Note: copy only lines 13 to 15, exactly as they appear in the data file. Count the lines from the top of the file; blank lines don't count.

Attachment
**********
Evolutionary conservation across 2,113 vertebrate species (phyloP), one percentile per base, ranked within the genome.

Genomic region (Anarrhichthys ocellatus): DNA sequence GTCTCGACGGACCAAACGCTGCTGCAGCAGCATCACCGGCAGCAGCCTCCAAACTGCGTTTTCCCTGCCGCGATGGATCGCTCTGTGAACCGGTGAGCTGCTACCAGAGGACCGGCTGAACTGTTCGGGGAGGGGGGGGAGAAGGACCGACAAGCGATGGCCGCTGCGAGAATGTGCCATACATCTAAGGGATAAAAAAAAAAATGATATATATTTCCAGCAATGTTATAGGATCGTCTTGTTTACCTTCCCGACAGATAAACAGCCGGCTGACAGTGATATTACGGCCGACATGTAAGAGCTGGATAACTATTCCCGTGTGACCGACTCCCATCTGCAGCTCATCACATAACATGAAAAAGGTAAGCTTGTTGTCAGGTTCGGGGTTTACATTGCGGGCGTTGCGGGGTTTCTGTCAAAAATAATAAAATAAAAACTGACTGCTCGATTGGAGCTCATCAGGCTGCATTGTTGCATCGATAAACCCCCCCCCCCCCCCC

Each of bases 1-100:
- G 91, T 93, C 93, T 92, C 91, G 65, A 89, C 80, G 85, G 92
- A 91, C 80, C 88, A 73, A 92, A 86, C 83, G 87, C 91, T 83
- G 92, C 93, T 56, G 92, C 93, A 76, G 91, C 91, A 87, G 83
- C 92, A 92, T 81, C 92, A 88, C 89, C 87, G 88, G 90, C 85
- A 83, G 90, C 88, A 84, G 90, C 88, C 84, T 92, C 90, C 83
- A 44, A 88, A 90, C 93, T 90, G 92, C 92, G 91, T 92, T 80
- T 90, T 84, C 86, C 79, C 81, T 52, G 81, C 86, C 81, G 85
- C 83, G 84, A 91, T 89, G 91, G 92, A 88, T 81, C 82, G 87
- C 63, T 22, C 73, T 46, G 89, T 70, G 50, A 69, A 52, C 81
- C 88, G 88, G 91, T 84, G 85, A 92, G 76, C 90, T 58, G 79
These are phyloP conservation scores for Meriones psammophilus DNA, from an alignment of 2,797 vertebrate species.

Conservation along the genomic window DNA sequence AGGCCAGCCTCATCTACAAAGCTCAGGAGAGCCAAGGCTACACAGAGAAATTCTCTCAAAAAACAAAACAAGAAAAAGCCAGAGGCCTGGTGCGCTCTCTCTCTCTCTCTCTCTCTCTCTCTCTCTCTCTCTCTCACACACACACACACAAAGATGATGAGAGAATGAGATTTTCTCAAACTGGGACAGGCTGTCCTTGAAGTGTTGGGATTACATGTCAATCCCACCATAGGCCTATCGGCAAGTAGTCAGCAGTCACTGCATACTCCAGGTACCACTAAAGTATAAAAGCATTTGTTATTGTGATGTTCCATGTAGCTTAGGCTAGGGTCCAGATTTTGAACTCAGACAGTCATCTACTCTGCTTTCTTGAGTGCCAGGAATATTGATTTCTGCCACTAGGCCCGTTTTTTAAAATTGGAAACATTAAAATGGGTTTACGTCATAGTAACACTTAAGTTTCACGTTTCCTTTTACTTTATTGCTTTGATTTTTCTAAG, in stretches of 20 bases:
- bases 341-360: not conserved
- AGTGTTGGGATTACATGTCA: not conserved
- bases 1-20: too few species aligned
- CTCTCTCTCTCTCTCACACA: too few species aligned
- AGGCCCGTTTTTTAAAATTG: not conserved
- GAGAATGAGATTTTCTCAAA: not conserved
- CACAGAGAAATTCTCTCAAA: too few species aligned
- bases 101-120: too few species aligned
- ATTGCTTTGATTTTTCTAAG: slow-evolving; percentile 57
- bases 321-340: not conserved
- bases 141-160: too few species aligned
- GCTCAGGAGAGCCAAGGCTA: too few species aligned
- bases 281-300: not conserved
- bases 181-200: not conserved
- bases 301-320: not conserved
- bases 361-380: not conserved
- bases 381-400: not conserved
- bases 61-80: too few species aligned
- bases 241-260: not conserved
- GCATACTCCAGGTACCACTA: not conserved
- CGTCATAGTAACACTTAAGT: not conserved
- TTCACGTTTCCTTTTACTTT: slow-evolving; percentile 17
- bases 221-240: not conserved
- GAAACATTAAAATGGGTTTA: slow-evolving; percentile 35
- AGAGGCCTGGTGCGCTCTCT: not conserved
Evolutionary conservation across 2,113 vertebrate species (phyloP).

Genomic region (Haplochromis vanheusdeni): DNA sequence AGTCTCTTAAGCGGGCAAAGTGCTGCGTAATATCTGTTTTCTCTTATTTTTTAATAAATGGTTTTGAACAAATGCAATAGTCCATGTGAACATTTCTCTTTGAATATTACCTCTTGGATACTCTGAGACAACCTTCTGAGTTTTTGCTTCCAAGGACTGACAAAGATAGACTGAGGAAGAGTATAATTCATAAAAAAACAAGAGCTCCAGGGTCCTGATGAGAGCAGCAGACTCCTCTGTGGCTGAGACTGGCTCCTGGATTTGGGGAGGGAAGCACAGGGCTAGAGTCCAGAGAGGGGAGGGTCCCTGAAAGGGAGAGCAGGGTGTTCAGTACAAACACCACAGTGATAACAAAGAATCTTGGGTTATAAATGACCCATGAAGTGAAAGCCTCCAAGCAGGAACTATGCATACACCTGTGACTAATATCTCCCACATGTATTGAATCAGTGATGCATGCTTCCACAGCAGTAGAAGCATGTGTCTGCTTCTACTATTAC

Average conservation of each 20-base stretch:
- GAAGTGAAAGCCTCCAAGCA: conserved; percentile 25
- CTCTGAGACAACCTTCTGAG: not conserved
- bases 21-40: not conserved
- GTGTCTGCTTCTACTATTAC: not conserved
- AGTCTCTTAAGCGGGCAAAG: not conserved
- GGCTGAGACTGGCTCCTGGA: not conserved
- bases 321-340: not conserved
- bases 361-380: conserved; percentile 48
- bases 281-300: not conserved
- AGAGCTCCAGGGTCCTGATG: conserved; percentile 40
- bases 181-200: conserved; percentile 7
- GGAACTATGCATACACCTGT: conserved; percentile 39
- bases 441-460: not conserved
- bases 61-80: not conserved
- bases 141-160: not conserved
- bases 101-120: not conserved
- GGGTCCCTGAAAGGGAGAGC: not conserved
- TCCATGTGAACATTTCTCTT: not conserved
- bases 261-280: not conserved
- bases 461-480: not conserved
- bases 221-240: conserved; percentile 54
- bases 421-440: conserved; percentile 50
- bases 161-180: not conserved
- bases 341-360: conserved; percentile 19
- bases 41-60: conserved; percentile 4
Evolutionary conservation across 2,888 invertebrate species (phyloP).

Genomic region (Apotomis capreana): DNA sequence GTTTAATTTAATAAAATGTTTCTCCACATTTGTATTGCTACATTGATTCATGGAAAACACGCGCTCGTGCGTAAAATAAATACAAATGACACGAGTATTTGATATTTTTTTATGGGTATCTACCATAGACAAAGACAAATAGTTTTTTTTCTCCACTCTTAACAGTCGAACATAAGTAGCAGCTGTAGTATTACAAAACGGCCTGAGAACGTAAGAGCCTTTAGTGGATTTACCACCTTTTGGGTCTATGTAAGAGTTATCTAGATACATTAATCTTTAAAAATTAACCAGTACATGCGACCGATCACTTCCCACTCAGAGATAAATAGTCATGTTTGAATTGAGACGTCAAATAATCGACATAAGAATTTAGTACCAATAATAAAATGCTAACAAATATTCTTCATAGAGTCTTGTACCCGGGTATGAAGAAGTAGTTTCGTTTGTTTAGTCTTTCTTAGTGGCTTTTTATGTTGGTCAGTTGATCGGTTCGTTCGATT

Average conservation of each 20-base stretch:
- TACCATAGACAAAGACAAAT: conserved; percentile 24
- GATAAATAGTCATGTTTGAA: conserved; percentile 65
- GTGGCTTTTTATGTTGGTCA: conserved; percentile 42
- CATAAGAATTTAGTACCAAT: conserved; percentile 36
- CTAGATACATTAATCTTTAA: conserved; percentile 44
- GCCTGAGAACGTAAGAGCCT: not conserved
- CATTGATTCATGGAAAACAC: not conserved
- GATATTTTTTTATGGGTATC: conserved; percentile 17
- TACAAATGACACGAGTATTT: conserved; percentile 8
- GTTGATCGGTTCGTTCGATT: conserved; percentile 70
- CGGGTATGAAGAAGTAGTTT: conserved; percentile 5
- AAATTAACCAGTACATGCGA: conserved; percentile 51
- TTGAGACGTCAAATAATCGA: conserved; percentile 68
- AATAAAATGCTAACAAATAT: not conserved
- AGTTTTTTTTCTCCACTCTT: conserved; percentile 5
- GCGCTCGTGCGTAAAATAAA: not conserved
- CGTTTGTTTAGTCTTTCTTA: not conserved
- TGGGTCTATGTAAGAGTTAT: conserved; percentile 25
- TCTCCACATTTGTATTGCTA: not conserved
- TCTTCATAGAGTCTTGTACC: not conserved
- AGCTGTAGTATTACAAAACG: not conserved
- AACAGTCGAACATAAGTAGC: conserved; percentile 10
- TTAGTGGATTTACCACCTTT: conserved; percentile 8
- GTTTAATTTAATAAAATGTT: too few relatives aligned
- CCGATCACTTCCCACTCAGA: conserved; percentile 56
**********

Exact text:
- C 88, G 88, G 91, T 84, G 85, A 92, G 76, C 90, T 58, G 79
These are phyloP conservation scores for Meriones psammophilus DNA, from an alignment of 2,797 vertebrate species.

Conservation along the genomic window DNA sequence AGGCCAGCCTCATCTACAAAGCTCAGGAGAGCCAAGGCTACACAGAGAAATTCTCTCAAAAAACAAAACAAGAAAAAGCCAGAGGCCTGGTGCGCTCTCTCTCTCTCTCTCTCTCTCTCTCTCTCTCTCTCTCTCACACACACACACACAAAGATGATGAGAGAATGAGATTTTCTCAAACTGGGACAGGCTGTCCTTGAAGTGTTGGGATTACATGTCAATCCCACCATAGGCCTATCGGCAAGTAGTCAGCAGTCACTGCATACTCCAGGTACCACTAAAGTATAAAAGCATTTGTTATTGTGATGTTCCATGTAGCTTAGGCTAGGGTCCAGATTTTGAACTCAGACAGTCATCTACTCTGCTTTCTTGAGTGCCAGGAATATTGATTTCTGCCACTAGGCCCGTTTTTTAAAATTGGAAACATTAAAATGGGTTTACGTCATAGTAACACTTAAGTTTCACGTTTCCTTTTACTTTATTGCTTTGATTTTTCTAAG, in stretches of 20 bases: